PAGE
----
Here's how from "is" statements we can get a "moral ought"


“Because we are what we are (creatures with values) and interdependent upon our behavior in achieving those values, for sake of mutual benefit, we ought to …”

What is → to → what ought.

… It ain’t rocket science.

”The measure of our lives is how much we were of service to others."

The statement says nothing about qualities such as courage, generosity, etc. It measures a person in terms of the service he does for others.

A master considers a hard working slave to be more valuable that a lazy one. A slave may come to believe that his own personal value is based on how hard he works for his master.

A housewife may come to see herself only as valuable because of the things she does for her husband and children.

The same can be said of workers in general. They become valuable only in terms of the labor that they do - to a company and to themselves.

I can’t see anything morally wrong with a person who goes to live alone in the wilderness of Alaska. IOW, someone who is of no service to anyone, has a rich and valuable and ethical life.

I do see problems when we define ourselves in terms of others.

For every ‘is’, there a a million conceivable ‘oughts’. The ought that someone selects is based on a desired future (an ‘is’ that will come into being). Someone else will pick another ought merely by imagining a slightly different future.

IOW, at every ‘is’ there is a fork in the road leading to many different destinations. The path, that you take, depends on where you want to go and how you want to get there.

For every right answer there are millions of wrong answers. And that proves what?

What you seem to want to say is that due to the diversity, there is no possible “ought” to fit every case. Is that right?

I can argue against that notion pretty easily, so think about it (unless you are merely mimicking Bigus).

No. In any one case, you will have many ‘oughts’. You will be making a prediction about the future and you will be selecting an ‘ought’ based on that prediction. You will not know if you picked the right answer until you try an answer … at which point you will have a new ‘is’ that you can evaluate.
Sure, you can reject a lot of ‘oughts’ as being illogical or outright stupid but you will still end up with a small set of reasonable ‘oughts’ for every ‘is’.

How I differ from Bigus in this argument?

I see that the selection of an ‘ought’ is based on human requirements - human biology and human needs.

I see ‘reason’ as a valuable tool which can be used to reduce the set of ‘oughts’ to a manageable level and to ultimately select one to ‘do’.

I take an engineering approach to the problem. I have no illusion that there is only one way to design and construct a car that meets a set of customer requirements. There are many ways to do it and you won’t know if you picked the ‘best’ way (or even the ‘right’ way) until the car is constructed.

“Because …, we each ought to consider our individual needs.”

We each have many needs. And the weight that each ‘need’ is assigned, relative to the other ‘needs’ is not constant or fixed for all. Nor is it constant over time.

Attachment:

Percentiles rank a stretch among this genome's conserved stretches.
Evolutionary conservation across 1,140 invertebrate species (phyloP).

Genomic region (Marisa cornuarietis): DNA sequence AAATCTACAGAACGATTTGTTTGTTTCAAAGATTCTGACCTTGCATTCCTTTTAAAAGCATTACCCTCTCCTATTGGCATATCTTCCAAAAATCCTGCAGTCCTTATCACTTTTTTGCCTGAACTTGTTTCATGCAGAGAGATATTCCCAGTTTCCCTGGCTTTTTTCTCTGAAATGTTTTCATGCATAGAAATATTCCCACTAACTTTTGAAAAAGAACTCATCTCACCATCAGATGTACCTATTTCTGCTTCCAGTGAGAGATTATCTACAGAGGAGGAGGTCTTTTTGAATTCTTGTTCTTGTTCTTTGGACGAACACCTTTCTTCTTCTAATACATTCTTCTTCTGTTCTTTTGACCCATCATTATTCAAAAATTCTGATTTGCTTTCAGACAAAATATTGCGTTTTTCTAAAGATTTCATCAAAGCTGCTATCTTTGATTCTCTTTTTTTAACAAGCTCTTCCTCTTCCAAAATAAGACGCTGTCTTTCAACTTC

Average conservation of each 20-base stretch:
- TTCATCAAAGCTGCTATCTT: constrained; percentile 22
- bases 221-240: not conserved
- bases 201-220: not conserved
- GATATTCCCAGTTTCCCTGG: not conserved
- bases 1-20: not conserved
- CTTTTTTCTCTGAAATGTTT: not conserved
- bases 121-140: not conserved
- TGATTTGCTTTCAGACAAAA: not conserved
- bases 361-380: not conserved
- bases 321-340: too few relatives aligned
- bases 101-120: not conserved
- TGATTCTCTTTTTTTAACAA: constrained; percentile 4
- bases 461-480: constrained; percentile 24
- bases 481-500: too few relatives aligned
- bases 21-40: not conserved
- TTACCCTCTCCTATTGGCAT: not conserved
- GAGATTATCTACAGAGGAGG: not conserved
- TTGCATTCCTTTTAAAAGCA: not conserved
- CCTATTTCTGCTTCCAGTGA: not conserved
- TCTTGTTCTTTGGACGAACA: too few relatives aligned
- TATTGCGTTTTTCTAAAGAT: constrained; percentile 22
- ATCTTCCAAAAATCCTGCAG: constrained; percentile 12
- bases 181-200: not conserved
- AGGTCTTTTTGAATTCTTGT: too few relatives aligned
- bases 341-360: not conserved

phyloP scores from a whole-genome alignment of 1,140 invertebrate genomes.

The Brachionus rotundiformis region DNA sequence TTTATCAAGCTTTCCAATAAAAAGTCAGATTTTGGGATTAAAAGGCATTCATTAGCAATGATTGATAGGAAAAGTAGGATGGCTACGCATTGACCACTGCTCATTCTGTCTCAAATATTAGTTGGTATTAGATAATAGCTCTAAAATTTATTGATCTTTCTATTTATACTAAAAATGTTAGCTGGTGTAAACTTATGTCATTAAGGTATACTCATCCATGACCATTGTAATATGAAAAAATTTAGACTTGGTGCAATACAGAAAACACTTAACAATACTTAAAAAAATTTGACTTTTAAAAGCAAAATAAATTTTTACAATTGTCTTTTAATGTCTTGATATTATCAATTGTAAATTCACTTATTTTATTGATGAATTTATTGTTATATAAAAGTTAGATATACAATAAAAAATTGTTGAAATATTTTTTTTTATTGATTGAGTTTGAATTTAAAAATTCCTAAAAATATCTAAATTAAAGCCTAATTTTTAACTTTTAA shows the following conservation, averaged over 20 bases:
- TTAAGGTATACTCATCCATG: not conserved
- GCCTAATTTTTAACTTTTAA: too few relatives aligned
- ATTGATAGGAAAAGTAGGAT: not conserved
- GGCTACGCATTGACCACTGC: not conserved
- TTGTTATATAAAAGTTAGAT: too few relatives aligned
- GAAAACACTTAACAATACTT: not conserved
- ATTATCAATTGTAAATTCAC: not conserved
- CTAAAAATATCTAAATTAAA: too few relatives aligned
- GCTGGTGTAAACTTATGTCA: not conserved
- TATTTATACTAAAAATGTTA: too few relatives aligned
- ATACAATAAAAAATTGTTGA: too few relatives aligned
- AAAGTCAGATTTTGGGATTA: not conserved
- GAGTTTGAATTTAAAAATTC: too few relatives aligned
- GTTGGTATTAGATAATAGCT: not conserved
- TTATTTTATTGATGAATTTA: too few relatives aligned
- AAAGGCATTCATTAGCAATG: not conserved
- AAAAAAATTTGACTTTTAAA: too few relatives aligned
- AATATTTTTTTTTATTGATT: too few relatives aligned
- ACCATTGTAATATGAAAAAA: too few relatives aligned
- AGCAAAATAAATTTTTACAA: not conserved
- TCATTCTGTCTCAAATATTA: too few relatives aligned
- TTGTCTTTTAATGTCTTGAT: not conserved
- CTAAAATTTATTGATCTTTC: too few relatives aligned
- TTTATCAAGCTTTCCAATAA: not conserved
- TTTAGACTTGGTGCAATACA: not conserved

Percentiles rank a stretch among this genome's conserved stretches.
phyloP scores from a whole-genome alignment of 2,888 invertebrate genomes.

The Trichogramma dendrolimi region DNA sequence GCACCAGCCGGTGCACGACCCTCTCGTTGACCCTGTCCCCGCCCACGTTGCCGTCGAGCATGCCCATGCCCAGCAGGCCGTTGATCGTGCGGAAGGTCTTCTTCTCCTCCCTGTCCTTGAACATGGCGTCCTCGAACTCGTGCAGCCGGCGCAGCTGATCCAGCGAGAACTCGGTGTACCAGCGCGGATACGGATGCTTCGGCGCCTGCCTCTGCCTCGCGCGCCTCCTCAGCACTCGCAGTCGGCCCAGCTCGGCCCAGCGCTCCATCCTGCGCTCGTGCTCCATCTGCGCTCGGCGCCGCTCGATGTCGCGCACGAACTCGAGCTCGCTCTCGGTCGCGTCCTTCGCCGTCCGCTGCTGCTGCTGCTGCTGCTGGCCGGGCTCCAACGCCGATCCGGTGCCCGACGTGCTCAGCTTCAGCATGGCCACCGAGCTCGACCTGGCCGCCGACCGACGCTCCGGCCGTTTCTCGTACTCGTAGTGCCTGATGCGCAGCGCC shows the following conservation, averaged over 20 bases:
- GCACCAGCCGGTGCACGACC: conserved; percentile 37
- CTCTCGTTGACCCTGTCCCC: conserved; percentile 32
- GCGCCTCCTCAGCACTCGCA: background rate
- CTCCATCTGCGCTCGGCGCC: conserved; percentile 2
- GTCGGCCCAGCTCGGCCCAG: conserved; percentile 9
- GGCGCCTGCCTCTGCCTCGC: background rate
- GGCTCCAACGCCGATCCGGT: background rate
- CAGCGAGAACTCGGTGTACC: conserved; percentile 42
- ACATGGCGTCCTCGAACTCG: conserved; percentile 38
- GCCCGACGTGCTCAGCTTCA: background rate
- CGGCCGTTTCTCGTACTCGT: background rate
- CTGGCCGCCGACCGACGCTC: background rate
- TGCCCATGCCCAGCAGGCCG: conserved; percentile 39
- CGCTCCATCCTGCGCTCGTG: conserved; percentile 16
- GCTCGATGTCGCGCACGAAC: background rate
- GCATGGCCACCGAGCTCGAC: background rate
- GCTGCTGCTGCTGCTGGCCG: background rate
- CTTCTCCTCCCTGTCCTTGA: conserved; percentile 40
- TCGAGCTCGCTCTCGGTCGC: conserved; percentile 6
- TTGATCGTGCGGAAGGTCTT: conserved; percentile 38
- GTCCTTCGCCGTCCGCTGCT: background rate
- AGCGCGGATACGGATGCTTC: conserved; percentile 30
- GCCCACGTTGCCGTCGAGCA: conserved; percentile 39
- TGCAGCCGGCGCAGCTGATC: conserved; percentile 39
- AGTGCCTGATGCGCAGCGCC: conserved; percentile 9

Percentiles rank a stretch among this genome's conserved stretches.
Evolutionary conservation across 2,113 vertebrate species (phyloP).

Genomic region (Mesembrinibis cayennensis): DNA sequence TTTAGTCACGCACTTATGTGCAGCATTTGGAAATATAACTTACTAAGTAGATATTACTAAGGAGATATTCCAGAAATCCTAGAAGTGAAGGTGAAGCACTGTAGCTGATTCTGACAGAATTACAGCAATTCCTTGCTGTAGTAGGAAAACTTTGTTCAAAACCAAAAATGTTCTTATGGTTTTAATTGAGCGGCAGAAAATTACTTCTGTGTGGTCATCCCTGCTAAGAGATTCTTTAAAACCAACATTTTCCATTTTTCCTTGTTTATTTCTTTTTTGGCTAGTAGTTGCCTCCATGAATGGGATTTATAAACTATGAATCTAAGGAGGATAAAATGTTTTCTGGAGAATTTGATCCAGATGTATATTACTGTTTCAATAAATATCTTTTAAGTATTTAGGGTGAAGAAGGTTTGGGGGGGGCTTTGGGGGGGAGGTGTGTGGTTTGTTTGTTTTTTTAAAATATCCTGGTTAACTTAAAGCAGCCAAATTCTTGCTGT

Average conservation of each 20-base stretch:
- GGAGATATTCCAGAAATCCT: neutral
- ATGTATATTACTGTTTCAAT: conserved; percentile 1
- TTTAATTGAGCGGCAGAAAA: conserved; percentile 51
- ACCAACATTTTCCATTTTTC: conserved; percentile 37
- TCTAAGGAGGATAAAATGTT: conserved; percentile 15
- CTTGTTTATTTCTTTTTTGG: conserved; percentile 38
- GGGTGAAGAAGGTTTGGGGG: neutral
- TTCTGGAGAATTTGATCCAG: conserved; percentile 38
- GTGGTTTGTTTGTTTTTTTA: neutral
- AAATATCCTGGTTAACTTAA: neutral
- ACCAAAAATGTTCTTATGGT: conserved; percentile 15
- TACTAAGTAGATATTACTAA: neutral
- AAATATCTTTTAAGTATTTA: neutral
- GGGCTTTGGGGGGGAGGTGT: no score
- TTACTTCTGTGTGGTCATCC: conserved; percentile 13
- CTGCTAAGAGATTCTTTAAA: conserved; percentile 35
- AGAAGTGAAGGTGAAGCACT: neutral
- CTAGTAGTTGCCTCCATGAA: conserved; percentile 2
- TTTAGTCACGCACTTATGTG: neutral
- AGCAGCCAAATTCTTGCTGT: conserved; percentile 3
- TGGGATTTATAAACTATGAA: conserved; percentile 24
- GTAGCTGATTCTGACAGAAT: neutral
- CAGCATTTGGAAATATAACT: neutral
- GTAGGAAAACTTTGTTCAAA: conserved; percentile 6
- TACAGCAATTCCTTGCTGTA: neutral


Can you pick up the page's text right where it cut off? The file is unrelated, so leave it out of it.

Furthermore, one a person is living in a community, the needs of others have to be considered. This add more complexity.

So? Such doesn’t invalidate the “ought”.

… and why are you wearing an UP1001 type av while writing like Bigus? :-k

What a dumbass.

Prior observations (which is what “is” refers to) can help you predict the consequences (what is likely going to happen if you do this or that or nothing at all) but they cannot help yiu determine the value of these consequences (which path you “ought” to choose.) Therefore, “ought” does not follow from “is”.

Now your turn, moron.

Invalidation is not the point. All you have done is pick one ‘ought’ and you claim that it follows directly from an ‘is’. It doesn’t. You picked because you favor it for your own personal reasons. Someone else will pick another ‘ought’ for this own reasons.

Again, you’re talking like Bigus.

It only takes one “is-to-ought” connection. I demonstrated one. And validation certainly is the point in a debate.

You claiming that I only picked it because I favored it is a bit moot.

Then you have 1000 people picking 1000 different ‘oughts’ from one ‘is’. And you can’t claim that one ‘is’ produces one ‘ought’ .

I see. You just didn’t understand the connection.

The idea is to connect a “Because of what is” (A) to a “We ought to” (B).

In my example, my A is "Because we each have individual needs/wants/values/(“conflicting goods”)".
And my B is "We each should consider our individual needs in our decisions in order to acquire them".

It is due to what is, A, that B ought to be done, literally for everyone. In what way they consider their own needs, what other concerns they might also want to consider, and how to balance it all together is another issue.

Because A is, we ought to B.

How does the choice of life over death follow from “is”?

A - Because we is alive,
B - We ought to behave like what is alive and avoid death.

The most primary “ought” is one of definition: What something is, ought to be what it is.
To be alive, by definition, means to be avoiding death.

Why should something remain what it is? How dors that “ought” follow from “is”?

  1. Your ‘ought’ is so general that it could translate into hundreds of different ‘oughts’ when it comes to taking action.

  2. Your ‘ought’ is based on your own perspective. Someone else could say that ‘individual’ needs ought not to be a factor in decisions, rather one ought to consider the needs of the nation or the collective or god. For example, human sacrifice to appease a god and save the community, at the price of an individual’s life, can be justified in this way.

When faced with the choice between life and death, one may decide that one’s death is more moral, ethical or productive than life.